MEd Artist Teacher Disteration Work Portfolio: Wonderland
My work is based on investigating stories from personal and collective experiences. The forms in my work represent stories that are experienced and stored in our bodies. The marks in my work represent those that our bodies leave as we meander or force our way through life. Storytelling is the form of inquiry I use to create my work and continues to be an integral part of the creation process.
Images of the horse and crow originate from my own personal journeys and are metaphorical representations of different relationships I have experienced. In my Wonderland I explore the connections and spaces between experiences that form and shape the marks we leave on our environment and or what marks our environment leave on us. It feels that everything we do and say leaves marks on our environment whether it be social, emotional or physical and that mark is recorded and experienced by others. Marks can be scary, manipulative, powerful and of course sometimes mundane but no less important. The assumptions we make about the marks can tell of our own character and experience; our fears, our remorse, our desire, our anger and even our complacency to change are present in the marks we leave and they are only sometimes intended to be read, felt and encountered. The marks we leave tell a story that is left up to interpretation, i.e. a simple sign in a nearby étang marking a boundary where you stop and I begin.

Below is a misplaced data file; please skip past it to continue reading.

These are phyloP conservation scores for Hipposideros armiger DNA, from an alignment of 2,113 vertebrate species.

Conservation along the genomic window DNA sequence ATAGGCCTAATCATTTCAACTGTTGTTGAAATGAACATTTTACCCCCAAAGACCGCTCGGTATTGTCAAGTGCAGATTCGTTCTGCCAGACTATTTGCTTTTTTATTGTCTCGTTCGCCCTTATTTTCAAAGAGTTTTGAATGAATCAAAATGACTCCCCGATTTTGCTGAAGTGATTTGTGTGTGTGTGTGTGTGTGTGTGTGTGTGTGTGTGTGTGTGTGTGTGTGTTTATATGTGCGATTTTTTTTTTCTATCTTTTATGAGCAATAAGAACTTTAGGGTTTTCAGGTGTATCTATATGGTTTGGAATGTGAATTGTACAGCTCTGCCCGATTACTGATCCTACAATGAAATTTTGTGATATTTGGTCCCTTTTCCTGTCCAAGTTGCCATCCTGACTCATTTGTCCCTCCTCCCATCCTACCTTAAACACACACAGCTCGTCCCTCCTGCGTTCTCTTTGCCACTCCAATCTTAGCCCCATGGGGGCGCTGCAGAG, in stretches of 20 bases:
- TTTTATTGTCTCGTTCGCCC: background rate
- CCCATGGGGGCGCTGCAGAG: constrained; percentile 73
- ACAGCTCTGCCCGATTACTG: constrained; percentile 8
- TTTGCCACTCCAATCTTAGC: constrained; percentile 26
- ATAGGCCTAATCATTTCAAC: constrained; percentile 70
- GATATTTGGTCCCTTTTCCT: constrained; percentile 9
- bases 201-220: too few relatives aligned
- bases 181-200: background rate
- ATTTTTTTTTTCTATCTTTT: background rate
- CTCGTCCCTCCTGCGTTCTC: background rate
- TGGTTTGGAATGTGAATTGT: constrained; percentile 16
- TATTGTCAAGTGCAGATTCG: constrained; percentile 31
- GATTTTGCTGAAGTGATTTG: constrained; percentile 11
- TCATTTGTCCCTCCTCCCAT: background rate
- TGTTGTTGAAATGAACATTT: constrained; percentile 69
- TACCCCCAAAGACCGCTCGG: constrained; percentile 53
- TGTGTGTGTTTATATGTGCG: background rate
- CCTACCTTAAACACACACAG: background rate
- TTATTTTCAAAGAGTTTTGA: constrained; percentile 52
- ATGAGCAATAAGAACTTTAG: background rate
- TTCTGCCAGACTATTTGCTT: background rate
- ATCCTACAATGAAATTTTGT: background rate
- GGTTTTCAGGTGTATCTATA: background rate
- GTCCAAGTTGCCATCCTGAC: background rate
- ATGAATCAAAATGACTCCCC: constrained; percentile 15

My journey will continue to explore a deeper collaborative connection as to how one engages with spatial memory. The feminine aspect also continues to be important in my work and remains present as the personal and collective feminine are sacred to me. I have documented, photographed and sketched the paths I routinely take in my private life. It is a life that is unknown to most of my colleagues, as today’s world almost seems to demand a separation of private and work life. It seems a complex issue as to where the boundaries lie in the artist teacher’s academic life, work life, artistic life and personal life. The images I work with now consist of spaces that I have taken for granted and although the images in my new work appear to be landscape oriented there is always a human element present that begins to tell a story of relationships. It is intended that the viewer should experience my Wonderland and leave with a reinterpreted story (Clandinin and Connelly, 2000). I intend to give the viewer only enough clues to make up their own narrative hoping to inspire and nourish collaborative stories.
Clandinin, D. and Connelly, F. (2000). Narrative inquiry. San Francisco: Jossey-Bass Publishers.
Dress it, Mixed Media on Canvas, 120cm High x 60cm Wide
May 2016 New and updated work
Apple Tree, 2016, Mixed Media, 130cm High x 180cm Wide